nitrogen needs. The greatest increase in Bray-1 phosphorus occurred in the
sand-based fairway treatment. Changes in soil PSIox were smaller, indicating
only small changes in phosphorus saturation and the risk of phosphorus loss
from the soil over the three-year duration of this study.
organic fertilizers could have phosphorus concentrations and PSIox values that
are low enough that they could be used for years without risk of increasing
phosphorus loss from soil, but that did not appear to be the case for the
fertilizers in this study. Our results suggest that use of highphosphorus organic
fertilizers to meet turf nitrogen needs would not likely lead to increased risk
of phosphorus loss in the short run, but repeated use in the long run could
increase future phosphorus loss risk. This information can provide guidance for
legislation regarding turf fertilizer sources, fertilization practices and
was supplied by the Washington State Department of Agriculture Nursery
Surcharge Grant and the Northwest Turfgrass Association. Fertilizer product for
the study was donated by Pierce County Public Works & Utilities, Simplot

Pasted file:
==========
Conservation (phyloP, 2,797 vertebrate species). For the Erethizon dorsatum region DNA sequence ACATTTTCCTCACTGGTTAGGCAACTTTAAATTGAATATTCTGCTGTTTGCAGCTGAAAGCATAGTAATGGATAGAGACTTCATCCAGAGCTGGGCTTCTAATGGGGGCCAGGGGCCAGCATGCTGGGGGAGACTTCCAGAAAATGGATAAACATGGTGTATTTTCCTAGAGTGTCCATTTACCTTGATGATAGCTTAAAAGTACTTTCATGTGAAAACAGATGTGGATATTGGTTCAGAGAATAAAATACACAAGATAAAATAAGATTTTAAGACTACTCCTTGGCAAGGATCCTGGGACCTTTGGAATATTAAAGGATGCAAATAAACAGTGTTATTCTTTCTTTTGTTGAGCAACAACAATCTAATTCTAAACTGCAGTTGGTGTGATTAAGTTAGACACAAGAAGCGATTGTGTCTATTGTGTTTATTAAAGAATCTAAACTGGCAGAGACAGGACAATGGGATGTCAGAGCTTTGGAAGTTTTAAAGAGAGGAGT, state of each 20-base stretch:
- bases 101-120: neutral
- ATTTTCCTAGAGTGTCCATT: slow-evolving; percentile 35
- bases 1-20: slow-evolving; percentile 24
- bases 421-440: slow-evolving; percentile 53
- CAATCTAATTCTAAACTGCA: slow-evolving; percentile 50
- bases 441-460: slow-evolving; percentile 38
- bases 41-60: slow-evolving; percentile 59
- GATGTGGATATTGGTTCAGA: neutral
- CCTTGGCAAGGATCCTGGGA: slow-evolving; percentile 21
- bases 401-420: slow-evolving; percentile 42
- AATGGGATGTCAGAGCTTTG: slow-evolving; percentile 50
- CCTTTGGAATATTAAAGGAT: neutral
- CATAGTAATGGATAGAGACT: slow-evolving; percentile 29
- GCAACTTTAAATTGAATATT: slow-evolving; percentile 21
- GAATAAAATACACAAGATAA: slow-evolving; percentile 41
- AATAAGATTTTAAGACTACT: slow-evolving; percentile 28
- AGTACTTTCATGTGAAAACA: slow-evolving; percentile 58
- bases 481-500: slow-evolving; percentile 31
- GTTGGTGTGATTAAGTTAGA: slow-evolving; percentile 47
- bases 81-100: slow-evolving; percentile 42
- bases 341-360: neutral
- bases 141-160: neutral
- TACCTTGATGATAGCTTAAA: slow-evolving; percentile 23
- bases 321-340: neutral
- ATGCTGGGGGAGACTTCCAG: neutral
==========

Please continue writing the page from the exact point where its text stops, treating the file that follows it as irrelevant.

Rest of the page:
Partners and Wilco-Winfield Solutions.
article was originally published in the online journal Applied
Turfgrass Science on March 25, 2013, as “Phosphorus availability in
turfgrass root zones after applications of organic and synthetic nitrogen
fertilizers” by Gwen K. Stahnke, E.D. Miltner, C.G. Cogger, R.A. Luchterhand
and R.E. Bembenek.
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GwenK. Stahnke is an associate professor, E.D. Miltner is a
former associate professor and C.G. Cogger is a professor in the department of
crop and soil sciences, Washington State University, Puyallup, Wash. R.A.
Luchterhand and R.E. Bembenek are turfgrass research technologists at the Washington